Morning, gang. We’ve precious little time to devote to extra-curricular musical activities, between trying to keep tabs on things happening within Our Thing (which we of course do only and all for you, dear reader) and keeping some semblance of lives outside of this here journamawhatsit, but it can be a refreshing and palate cleansing experience to clamber outside of one’s comfort zone. Checking out Providence’s The Body over the weekend was an ideal case in point. Yeah sure, they’ve collaborated with Haxan Cloak on their newest LP, but The Body are still a sludge/doom metal band at their core, and their show and audience at The Astoria on Saturday night reflected that. Local deathcrust bands opened, cans of Old Style flowed, and The Body blew out the room’s fuses half a dozen times before their bowel-churning set lumbered to a close. Industrial and its related genres are always going to be our jam, but the odd away game’s a great way to keep one’s senses and critical faculties limber. Having said that, let’s get back to our wheelhouse with six new tunes.

If this patch doesn't discourage bus talkers I have no idea what will.

Multiple Man, “Persuasion”
One of the most interesting and yet overlooked 80s trends within our thing was the integration of electro funk rhythms into darker leaning synth music. Although you wouldn’t have any trouble finding examples in the Numan catalogue, everyone from Cabaret Voltaire to The Severed Heads dabbled in some more groovy sounds commensurate with body music moving towards the broader dancefloor. The latest group to pick up that thread is Australia’s Multiple Man, who like White Car and Valis before them are mining the digital synthesizer gold mine for music that speaks boogie as fluently as it does EBM. Check out this cut “Persuasion” (with an appropriate throwback video) from the forthcoming 12″ maxisingle of the same name.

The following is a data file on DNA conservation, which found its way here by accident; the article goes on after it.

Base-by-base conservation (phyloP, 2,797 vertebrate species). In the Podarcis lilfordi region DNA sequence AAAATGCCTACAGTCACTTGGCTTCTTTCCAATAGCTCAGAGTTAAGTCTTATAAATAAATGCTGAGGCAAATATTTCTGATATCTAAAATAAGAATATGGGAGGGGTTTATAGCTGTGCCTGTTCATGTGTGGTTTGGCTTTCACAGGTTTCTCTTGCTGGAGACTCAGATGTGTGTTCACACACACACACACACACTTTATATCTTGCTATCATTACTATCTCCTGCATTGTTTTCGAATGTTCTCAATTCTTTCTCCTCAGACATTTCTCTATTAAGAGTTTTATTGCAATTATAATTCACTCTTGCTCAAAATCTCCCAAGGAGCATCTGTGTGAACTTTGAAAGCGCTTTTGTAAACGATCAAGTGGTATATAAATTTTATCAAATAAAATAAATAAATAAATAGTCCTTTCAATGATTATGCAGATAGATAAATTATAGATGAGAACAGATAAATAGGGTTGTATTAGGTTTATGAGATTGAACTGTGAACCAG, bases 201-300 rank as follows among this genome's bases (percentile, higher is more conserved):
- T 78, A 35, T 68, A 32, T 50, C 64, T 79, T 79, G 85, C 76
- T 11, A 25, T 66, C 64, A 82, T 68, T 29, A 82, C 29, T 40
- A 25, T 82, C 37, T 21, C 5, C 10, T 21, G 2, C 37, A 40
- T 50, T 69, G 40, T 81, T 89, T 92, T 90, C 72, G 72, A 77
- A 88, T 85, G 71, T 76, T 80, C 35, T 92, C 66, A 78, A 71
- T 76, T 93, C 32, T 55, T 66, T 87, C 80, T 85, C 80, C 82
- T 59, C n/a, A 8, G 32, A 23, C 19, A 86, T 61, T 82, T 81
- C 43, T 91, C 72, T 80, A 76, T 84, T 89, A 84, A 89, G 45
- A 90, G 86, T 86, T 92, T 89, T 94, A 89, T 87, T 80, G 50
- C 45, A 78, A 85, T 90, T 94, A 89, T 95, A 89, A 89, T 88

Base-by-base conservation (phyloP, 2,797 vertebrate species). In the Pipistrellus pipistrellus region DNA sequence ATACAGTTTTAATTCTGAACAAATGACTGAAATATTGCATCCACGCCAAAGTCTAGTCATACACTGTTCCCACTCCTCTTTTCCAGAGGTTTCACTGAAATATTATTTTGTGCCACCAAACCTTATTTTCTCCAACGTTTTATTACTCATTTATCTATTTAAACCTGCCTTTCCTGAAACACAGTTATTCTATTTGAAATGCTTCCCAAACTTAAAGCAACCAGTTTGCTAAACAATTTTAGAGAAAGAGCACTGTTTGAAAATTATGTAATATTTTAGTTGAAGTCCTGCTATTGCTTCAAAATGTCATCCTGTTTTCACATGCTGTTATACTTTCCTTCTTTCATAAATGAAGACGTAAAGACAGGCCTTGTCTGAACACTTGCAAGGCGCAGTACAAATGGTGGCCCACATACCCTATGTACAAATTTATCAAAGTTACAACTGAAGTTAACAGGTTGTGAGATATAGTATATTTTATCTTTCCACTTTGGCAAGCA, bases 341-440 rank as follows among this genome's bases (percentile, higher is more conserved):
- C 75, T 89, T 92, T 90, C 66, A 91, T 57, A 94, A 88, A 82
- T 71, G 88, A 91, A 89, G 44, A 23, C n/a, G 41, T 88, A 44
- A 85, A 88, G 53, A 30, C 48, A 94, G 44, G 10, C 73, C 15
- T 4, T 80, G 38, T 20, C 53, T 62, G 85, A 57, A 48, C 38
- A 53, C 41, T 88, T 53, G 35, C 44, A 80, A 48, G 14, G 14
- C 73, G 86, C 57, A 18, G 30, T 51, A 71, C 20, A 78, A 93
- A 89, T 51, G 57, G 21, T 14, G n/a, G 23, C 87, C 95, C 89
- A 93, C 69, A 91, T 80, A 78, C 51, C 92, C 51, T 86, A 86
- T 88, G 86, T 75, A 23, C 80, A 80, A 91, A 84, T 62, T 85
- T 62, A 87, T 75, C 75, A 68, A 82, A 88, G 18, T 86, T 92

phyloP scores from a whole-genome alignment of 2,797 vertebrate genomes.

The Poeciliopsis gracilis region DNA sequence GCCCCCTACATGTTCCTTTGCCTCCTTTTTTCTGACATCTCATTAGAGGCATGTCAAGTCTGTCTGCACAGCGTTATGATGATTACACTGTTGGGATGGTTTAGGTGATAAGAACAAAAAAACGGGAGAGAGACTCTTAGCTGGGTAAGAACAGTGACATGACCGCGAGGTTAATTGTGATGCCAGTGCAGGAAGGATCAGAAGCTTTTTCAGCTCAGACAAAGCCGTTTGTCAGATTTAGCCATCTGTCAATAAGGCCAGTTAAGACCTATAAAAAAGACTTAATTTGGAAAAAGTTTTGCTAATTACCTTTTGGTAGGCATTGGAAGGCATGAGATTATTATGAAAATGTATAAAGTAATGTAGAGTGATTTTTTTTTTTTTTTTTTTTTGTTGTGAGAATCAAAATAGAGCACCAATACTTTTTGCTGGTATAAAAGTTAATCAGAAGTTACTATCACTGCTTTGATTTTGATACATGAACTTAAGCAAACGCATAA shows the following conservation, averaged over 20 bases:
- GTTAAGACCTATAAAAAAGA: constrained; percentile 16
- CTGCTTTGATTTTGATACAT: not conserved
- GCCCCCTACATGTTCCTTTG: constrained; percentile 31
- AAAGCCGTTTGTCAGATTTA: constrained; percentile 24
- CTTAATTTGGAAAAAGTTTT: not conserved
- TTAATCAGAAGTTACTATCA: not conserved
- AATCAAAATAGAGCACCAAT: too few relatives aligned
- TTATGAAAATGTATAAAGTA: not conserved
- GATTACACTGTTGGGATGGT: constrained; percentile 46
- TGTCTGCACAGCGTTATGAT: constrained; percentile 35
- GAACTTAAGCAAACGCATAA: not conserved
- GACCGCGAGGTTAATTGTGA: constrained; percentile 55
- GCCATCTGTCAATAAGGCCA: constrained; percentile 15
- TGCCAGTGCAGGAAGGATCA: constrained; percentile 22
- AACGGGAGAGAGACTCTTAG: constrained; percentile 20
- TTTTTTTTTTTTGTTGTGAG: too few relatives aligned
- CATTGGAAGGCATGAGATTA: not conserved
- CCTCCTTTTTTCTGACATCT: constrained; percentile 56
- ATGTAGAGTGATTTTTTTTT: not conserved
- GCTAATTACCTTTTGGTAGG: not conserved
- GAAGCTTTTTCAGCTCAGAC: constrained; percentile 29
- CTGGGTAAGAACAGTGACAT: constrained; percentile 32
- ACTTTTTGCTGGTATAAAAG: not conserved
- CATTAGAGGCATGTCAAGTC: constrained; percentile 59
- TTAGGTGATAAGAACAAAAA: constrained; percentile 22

Comaduster, “Car Crash Live at the Sea”
A little something new from Comaduster, pulled from the upcoming Emerging Organisms vol. 5 compilation on Tympanik. Many a song produced by Réal Cardinal is predicated on this sort of deep bass and ever shifting atmospheres, but this is a particularly good example of why Comaduster’s music should be listened to reasonably loud: you can’t really experience the strangely physical nature of the project’s tracks until you feel those kicks hit you square in the chest. Masterful push pull from one of the best producers in the game right now.

Soothsayer, “Ineffable Glyph”
We’ve enjoyed Robert Rentip’s recent beat-focused work on Crime League, and Dan Handrabur’s collaborations with Phil Western under various guises are a local favourite. This new collaborative EP strikes a fun balance between trippy, percussive programming and woozy downtempo passages. The lineage of Soothsayer can be traced through Bucharest, Prague, Vancouver, and Toronto, yet it feels immediate and present. Fun stuff.

Koma Noir, “September (Beyond The Windscreen)”
Can’t say that we know too much about this brand spankin’ new Russian outfit. They cleave to a black metal ethos when it comes to self-applying monikers (Underground Dweller, Insomniac), but their new single’s a heady mix of classic darkwave and some of the newer giallo-inflected spooky stuff that’s been cropping up. The programming’s a bit rough around the edges, but this dub version of the single’s definitely promising.

Bossa Luce, “Pruning Diversion”
Shrouded weirdness from Italy. Bossa Luce’s full-length debut hearkens back to the most experimental sides of early 80s minimal wave and EBM (think the SNX comp), and it sounds as though label Direct Cut’s doing the sort of mimeograph/die-cut vinyl releases which perfectly match such work.

Gnome, Spybey & Displacer, “Untitled”
The collaboration between Dead Voices On Air’s Mark Spybey and Tony D’Oporto, aka Gnome, has been a mainstay of Toronto’s Crime League records since its inception. Only natural then that the masters of highly textural ambient and IDM would seek to collaborate with label boss Michael Morton, aka Displacer. As subtle and emotive as you might expect from this collaboration, this is some real devil-in-the-details production, where to larger shape of the track contains a variety of geographical details for you to explore. Good headphone listen from some artists who excel in that arena.